We fear that we will get stuck in this dark, scary place. But the truth is, the only way out is through.
And by through, I mean through the darkest, scariest parts of the self. The places where we feel the most fear, the most doubt, the most shame. These are the parts that the shadow-self is composed of.
The more you avoid feeling bad, the worse it gets until the ONLY thing you feel is bad (exactly what you were trying to avoid in the first place).
So what can you do?
Here’s how to disrupt the shadow cycle and feel good again:
When something bad happens, make the time and space in your life to fully embrace how it feels.
You might talk about it (preferably to a trusted therapist), write about it (freewriting, journaling, or my favorite, the Deepest Fear Inventory developed by Carolyn Elliott), run it out, yoga it out, hike it out, get a massage (or ten), take a few hundred long hot baths, or (most likely) a combination of these things.
Regardless of the method, you allow yourself to fully experience the negative feeling. You sit in the yucky, uncomfortable, painful place. You name it, or if you can’t name it, you feel the sensations it creates in your body.
This, quite frankly, sucks, which is why we avoid it. But a funny thing happens when you sit with your negative feelings. They start to shrink. They exhaust themselves, and they dissipate.
It’s important to understand that your body can only hold so many emotions at one time. If all of your energy and resources are being used to store the pain you don’t want to feel, there is no room for joy. Once you allow yourself to feel painful emotions, your full self opens. This leaves space for you to experience other sensations like joy, curiosity, delight, and wonder. It also gives you the abundance of energy required to know what you want out of your life, and to pursue it accordingly—also known as manifestation of your desires.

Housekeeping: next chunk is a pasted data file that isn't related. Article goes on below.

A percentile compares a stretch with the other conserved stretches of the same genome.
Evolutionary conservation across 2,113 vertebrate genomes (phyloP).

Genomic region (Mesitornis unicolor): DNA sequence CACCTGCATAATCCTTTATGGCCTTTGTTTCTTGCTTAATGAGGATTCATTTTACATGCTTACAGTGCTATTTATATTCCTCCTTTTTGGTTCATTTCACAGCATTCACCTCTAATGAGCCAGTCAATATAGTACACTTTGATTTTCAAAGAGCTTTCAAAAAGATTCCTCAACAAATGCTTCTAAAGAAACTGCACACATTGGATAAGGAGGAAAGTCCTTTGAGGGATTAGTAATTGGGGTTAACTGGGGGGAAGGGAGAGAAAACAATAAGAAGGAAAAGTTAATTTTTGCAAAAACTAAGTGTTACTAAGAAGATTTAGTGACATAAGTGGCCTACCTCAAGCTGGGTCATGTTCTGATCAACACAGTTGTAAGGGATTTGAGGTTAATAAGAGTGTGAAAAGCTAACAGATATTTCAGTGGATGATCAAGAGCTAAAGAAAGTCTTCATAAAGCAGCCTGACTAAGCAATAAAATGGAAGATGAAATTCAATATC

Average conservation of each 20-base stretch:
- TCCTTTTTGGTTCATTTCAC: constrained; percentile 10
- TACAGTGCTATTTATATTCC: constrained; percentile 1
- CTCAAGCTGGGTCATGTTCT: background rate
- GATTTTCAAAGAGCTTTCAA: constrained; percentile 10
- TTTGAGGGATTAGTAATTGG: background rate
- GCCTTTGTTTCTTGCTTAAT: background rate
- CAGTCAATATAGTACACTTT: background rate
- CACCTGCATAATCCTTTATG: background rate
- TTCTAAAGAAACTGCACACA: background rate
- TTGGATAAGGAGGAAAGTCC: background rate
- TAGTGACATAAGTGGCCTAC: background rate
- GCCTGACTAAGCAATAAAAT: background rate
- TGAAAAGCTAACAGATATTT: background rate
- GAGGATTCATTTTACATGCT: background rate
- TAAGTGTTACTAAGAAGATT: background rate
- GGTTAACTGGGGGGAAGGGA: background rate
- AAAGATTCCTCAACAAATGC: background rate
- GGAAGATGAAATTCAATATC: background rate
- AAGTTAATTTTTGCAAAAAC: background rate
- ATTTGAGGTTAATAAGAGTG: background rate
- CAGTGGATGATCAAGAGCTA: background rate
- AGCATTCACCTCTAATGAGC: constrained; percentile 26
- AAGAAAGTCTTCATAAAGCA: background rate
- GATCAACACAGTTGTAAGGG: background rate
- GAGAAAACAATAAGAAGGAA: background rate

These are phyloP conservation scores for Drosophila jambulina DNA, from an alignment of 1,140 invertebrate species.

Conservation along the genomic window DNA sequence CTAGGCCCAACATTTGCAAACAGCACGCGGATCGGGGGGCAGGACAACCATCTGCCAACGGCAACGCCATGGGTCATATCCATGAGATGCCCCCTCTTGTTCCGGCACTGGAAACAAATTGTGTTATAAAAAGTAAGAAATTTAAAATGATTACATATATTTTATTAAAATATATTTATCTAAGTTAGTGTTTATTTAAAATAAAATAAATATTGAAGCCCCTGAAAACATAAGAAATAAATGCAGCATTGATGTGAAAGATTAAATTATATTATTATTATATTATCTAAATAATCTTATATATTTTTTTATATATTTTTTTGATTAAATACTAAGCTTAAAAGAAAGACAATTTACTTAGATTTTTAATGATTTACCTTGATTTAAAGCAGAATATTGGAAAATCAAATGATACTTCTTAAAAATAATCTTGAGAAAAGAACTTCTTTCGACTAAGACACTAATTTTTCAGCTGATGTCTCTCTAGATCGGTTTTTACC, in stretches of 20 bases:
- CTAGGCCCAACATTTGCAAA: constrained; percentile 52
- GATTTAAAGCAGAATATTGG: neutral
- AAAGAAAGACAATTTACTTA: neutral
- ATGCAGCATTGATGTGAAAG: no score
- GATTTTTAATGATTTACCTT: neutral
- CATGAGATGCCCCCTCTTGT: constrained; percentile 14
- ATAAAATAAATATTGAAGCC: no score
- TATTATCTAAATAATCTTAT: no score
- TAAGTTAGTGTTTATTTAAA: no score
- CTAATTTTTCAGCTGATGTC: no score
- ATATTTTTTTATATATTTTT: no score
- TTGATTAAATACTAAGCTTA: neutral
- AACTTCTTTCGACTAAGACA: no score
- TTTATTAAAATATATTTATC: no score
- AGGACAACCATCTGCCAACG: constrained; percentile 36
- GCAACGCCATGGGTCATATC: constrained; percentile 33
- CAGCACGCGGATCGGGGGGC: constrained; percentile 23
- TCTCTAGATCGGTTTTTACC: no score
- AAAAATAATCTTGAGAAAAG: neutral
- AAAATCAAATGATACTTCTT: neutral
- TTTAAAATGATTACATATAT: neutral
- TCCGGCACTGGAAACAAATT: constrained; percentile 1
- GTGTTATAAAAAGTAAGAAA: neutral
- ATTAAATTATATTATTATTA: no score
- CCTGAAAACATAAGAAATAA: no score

This sounds a lot simpler than it feels. And like everything else, it takes practice. It never becomes easy, but those of us who’ve had to learn this the hard way, multiple times, can and do eventually figure out how to bumble our way through the dark and come out the other side better than before. And once done, we have faith that it can be done again.
One thing I know for sure: the worst mistake you can make in life is to ignore the bad in favor of the good. Because once you allow the full spectrum of emotions to be expressed within you, you’ll be able to create that gratitude journal and vision board with your full self intact.
THAT is when the real magic happens.